Climbers scale Mt. Everest, because its there, and chemists have their own version of this. Ever since G. N. Lewis introduced the concept of the electron-pair bond in 1916, the idea of a bond as having a formal bond-order has been seen as a useful way of thinking about molecules. The initial menagerie of single, double and triple formal bond orders (with a few half sizes) was extended in the 1960s to four, and in 2005 to five. Since then, something of a race has developed to produce the compound with the shortest quintuple bond. One of the candidates for this honour is shown below (2008, DOI: 10.1002/anie.200803859) which is a crystalline species (a few diatomics which exist in the gas phase are also candidates; for other reviews of the topic see 10.1038/nchem.359, 10.1021/ja905035f and 10.1246/cl.2009.1122).
(OK, its shown as a quadruple bond, but Chemdraw cannot handle five!). The Cr…Cr length is 1.74Å (R=aryl). It was also reported that DFT calculations (BP86/triple-ζ) reproduce this length well. The five highest occupied molecular orbitals are all centred around the Cr-Cr region, and the bonding is formally described as five pairs of electrons filling 1σ, 2π, and 2δ type molecular orbitals.
So the electron pair bond, approaching its 100th birthday, is alive and well? But it does seem worth asking if those ten electrons really do cram together to occupy the region between the two Cr atoms. The stalwarts in these blog posts, AIM and ELF will be deployed to see if they too verify this simple concept. Firstly, AIM (calculated at the BP86/6-311G(d) level, DOI: 10042/to-4181 for a model system with R=H).
The Cr…Cr region has the requisite bond critical point, and the value of ρ(r) at this point has the large value (for Cr) of 0.313 au, indeed hinting at a large bond order. The Laplacian ∇2ρ(r) has the more extraordinary value of +1.45 at this point, which makes it the strongest charge-shift bond ever noted (typically, ∇2ρ(r) is ~+0.5 for other examples of homonuclear charge-shift bonds, see DOI: 10.1038/nchem.327).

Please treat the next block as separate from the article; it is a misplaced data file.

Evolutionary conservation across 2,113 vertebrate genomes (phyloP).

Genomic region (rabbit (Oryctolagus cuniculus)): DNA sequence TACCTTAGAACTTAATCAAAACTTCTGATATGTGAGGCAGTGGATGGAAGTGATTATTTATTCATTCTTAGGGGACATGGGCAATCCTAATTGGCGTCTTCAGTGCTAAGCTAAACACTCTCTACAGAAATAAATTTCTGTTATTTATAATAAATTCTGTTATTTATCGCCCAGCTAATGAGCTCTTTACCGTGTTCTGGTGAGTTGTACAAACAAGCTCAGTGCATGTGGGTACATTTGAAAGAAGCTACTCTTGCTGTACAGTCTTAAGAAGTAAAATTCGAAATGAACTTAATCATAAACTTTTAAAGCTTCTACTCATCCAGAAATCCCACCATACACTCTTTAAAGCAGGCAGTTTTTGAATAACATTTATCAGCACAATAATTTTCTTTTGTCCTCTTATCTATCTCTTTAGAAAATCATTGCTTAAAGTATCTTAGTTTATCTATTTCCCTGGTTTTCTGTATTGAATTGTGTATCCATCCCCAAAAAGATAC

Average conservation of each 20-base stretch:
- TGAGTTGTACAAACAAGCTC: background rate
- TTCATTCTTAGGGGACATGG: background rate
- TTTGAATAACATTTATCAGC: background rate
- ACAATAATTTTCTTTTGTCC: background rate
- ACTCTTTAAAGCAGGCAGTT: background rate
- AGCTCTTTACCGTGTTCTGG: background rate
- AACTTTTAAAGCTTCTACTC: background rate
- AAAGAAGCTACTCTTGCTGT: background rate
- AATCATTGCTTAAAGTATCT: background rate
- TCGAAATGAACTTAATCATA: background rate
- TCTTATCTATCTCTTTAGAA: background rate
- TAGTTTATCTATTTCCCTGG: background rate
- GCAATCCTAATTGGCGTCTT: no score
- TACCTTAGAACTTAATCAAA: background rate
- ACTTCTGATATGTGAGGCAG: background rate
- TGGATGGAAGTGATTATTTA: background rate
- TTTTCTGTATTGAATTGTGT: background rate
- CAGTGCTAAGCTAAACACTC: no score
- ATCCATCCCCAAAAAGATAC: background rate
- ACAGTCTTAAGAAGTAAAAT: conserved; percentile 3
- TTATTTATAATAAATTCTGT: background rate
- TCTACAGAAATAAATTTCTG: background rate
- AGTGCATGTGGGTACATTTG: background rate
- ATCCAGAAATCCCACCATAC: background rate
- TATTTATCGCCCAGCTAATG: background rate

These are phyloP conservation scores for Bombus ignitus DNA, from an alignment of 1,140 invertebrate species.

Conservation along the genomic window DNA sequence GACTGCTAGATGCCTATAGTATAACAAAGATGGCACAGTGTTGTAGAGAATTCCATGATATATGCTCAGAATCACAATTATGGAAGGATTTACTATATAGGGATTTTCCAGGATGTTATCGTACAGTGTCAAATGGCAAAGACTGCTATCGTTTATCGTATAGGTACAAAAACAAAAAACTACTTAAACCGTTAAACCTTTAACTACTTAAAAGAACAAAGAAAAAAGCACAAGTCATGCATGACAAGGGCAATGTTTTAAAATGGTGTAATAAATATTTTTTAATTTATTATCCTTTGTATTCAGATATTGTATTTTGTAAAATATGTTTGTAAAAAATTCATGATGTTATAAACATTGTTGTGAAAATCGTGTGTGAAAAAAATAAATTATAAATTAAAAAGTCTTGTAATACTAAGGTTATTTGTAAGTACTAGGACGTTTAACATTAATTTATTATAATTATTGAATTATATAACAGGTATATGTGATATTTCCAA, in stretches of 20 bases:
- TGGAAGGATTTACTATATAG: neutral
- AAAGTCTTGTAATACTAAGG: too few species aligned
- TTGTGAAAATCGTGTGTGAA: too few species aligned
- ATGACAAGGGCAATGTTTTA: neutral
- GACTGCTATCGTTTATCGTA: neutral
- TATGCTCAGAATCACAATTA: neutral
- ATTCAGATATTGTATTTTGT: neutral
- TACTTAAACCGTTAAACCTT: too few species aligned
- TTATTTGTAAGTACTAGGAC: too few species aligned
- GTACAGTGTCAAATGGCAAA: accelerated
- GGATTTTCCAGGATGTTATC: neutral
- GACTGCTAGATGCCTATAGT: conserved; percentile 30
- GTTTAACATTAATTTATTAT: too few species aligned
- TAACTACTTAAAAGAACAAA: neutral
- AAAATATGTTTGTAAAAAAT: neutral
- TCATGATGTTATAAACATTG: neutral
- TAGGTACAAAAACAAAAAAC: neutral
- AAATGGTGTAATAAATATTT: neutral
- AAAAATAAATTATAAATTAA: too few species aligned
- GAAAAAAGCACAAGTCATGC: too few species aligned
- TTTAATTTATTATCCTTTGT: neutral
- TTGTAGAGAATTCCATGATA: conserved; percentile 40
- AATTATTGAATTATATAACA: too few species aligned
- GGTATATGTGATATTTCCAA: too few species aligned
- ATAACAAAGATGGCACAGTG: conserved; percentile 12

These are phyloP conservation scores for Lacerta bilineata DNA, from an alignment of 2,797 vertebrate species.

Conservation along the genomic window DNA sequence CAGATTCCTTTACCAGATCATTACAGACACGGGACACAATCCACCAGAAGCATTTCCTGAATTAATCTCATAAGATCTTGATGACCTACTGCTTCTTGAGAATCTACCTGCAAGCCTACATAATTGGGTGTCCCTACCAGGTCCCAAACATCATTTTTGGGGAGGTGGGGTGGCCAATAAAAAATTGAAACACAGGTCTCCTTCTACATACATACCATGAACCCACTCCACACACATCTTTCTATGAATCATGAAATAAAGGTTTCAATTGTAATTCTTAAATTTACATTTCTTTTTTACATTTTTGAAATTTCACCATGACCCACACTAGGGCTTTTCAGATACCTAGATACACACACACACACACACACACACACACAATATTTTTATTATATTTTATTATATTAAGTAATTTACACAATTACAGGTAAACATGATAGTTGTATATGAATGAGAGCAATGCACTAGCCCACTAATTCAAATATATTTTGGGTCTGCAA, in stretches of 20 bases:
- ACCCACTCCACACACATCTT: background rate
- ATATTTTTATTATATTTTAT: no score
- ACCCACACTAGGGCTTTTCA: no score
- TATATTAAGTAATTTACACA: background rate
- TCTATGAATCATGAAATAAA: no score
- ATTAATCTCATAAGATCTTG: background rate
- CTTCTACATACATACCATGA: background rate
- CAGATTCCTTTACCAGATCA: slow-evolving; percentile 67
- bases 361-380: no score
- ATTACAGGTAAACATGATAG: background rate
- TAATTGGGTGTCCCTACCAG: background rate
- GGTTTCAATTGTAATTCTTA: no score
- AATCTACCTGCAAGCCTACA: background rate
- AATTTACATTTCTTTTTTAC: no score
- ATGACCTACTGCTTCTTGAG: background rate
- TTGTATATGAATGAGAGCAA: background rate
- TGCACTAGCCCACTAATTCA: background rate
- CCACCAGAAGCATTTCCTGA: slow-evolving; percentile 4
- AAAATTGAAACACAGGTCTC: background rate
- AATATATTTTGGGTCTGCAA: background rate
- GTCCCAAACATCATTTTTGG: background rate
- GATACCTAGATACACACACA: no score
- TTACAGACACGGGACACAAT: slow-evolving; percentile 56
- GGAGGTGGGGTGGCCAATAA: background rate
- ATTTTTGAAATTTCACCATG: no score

This charge-shift character perhaps hints that this quintuple bond is no ordinary bond. Charge-shift bonds are characterized by valence bond structures where the covalent form may actually be repulsive, and the bond is stabilized instead by resonance with charge-shifted ionic valence bond forms. So given this, the ELF perhaps comes as no surprise.
This diagram needs some explanation. The colour code is as follows: purple spheres represent the centroids of conventional disynaptic ELF basins. The only interesting ones are the four connecting the nitrogens to the Cr (21-24) which integrate to 3.35 electrons each. The cyan spheres (shown as 3,4 above) are the inner core-electrons of the Cr atoms (10.2 electrons of a neon core) and surrounding them are five further basins for each Cr integrating to 12 electrons per Cr. These include 8 of the outer-core (3s,3p) and four of the valence (3d, 4s) electrons, leaving ~2 valence Cr electrons not accounted for. Some of these final electrons are to be found in the basins represented by red spheres. The very diffuse (39, 40) basins far from the centre have a tiny electron integration (~0.003) and more missing Cr valence electrons are found in the bridging basins (32,36; 0.56 and 0.25 electrons each). Added to the 2*3.35 electrons found in the Cr-N bond, this suggests the 3d/4s shell of the Cr is occupied by ~11.5 electrons. The 3d-shell is thus full, and the system is indeed an 18-electron (8+10) system with some occupancy of the 4s shell as well. An alternative view of the ELF surface can be seen below, showing the unusual environment surrounding the Cr pair.
It seems that AIM (the topology of the electron density) and ELF (the topology of the electron localization function) are giving us quite different pictures of the quintuple bond. The latter does seem to indicate that the conventional covalent shared electron pair picture of this bond is not really what is going on, and that the idea of a quintuple bond as sharing five electron pairs in the bonding region between the two Cr atoms is not really realistic. It may be of course that the ELF concept also is not really applicable for such bonds (it is after all essentially an empirical function, the deeper significance of which is debatable). Nonetheless, the quintuple bond clearly has some surprises for us, and it would itself be no surprise to find out that controversy about the meaning of such a bond continues apace.